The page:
PN: well, I certainly wasn’t on the cutting edge of Stanislavsky or the Actors Studio. I came in late, I had a fairly long and detailed formal education in the theater at Yale. Almost everything that I learned about being an actor came from those early years in the Actors Studio.  There’s not a performance that I can look at comfortably until after, oh , the late 70s, without any sense of satisfaction. The other interesting thing is that the Actors Studio has bled overseas to England and I suspect they do it better now than we do. I also suspect they have a very formal training in classics, which our actors don’t have.

Q: What’s it like playing in a gangster movie?

PN: The film unlike other gangster films, is not really about explosions, it was about family. But not even in the sense of Mafia family, but it was really about family and vengeance and I can understand that, and not only understand it, in some cases admire it. That they happened to occur within the confines of the Irish mafia is what’s different. I just found everything that happened in that film compelling and promising and it gave me chance to deviate from the kind of stuff I usually do.

Q: Did you continue to fulfill your reputation as a practical joker?

PN: Uh, that’s part of my life that thank God, no longer exists. Actually, Bob Redford and I had a series of confrontations. He was there first with something, and after he pulled it I said, ‘you made a big mistake Bob, for two reasons. One, because I’m richer than you are, and two, because I have more time that you have.’ I pulled one on George Roy Hill and it frightened him and we had a terrible confrontation and he said, ‘behind every practical joke there is an element of malice’ and that pulled me up short. So, I’m trying to regulate to like one or two a year.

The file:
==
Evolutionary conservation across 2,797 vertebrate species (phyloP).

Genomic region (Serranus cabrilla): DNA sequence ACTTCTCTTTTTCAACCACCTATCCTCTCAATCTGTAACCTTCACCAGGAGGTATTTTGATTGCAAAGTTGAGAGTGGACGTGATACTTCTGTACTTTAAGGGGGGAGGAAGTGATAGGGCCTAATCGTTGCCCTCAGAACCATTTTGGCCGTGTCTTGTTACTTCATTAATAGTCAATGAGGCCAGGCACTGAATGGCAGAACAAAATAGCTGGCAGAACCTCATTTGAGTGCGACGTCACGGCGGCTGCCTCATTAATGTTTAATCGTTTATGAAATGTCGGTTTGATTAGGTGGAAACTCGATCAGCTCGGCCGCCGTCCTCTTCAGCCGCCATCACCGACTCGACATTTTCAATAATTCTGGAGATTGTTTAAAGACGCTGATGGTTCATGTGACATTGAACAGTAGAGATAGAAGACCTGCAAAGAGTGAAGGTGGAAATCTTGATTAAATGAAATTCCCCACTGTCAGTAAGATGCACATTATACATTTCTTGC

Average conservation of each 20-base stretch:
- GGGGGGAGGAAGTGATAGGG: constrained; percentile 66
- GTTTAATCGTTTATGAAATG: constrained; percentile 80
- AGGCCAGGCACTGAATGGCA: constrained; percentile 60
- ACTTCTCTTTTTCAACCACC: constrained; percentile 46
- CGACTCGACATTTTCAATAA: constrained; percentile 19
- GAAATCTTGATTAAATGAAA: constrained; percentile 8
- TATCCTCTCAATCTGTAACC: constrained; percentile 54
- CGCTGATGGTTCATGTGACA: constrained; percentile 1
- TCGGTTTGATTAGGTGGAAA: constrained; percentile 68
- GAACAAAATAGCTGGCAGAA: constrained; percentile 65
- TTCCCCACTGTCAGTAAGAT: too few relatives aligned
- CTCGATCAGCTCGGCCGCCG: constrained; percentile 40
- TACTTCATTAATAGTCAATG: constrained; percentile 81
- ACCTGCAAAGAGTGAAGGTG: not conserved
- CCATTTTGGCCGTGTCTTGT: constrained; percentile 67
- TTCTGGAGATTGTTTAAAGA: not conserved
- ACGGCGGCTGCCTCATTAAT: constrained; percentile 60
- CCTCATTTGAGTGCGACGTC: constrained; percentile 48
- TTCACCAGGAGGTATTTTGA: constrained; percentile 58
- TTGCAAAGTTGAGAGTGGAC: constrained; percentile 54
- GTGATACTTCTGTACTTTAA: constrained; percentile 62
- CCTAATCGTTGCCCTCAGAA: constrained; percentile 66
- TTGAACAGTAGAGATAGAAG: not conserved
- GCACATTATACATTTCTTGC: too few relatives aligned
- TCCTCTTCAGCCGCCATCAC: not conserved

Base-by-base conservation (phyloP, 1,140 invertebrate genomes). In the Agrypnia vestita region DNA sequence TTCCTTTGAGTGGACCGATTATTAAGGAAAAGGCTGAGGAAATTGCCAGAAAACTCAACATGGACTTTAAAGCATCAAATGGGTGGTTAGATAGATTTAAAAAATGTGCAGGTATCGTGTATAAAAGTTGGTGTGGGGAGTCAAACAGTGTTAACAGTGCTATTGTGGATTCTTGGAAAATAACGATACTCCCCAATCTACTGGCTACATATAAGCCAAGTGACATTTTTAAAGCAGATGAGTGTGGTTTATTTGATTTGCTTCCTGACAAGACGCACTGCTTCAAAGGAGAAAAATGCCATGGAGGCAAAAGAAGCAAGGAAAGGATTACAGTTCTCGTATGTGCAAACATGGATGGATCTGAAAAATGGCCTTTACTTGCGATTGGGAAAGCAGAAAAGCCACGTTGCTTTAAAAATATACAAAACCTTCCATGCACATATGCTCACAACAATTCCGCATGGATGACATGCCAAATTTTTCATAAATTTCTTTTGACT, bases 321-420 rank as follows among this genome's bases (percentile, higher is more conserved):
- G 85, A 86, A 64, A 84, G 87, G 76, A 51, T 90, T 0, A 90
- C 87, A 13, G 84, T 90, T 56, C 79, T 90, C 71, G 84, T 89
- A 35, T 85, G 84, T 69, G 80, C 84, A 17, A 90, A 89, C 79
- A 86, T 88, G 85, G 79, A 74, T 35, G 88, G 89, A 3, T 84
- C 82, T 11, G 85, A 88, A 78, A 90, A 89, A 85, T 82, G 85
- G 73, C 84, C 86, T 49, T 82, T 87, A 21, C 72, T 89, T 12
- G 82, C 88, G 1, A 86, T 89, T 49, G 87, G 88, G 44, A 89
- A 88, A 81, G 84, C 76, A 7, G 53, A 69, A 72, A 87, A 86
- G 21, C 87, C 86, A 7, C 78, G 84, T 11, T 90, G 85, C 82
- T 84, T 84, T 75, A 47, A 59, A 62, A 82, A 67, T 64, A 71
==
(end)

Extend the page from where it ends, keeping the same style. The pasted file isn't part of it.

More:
Q: To what do you attribute the longevity of your marriage?

PN: I don’t know what she puts in my food.

Q: What’s your favorite flavor among the [Newman’s Own] salad dressings?

PN: Italian family dressing.

Q: You don’t consider yourself an icon, but who are the icons and legends for you?

PN: Brando, Olivier, there’s really too many...I really should not have mentioned them because by forgetting somebody you’re beating them out of a category in which they belong. I’d have to go through all my books, and it would take me five days to figure it out really. And I’m not being sloppy about it, there are just too many people that I admire. Joanne’s in there somewhere too — I would’ve been killed if I didn’t say that.

Q: As a celebrity is it part of your responsibility to help people?

PN: This is not a celebrity issue. This is a political issue, and the concept that a person who has a lot holds his hand out to someone who has less, or someone who isn’t hurting holds his hand out to someone who is, is simply a human trait that has nothing to do with celebrity.  I am confounded at the stinginess of some institutions and some people. Bewildered by it. You can only put away so much stuff in your closet. In 1987, what the average CEO earned against someone who is working in his factory was 70 times. It’s now 410 times. If you eliminate the middle class, which we are slowly doing, incidentally, Aristotle said the greatest government is the government that has the least amount of people on each end. I don’t think there’s anything exceptional or noble in being a philanthropist. It’s the other attitude that confuses me.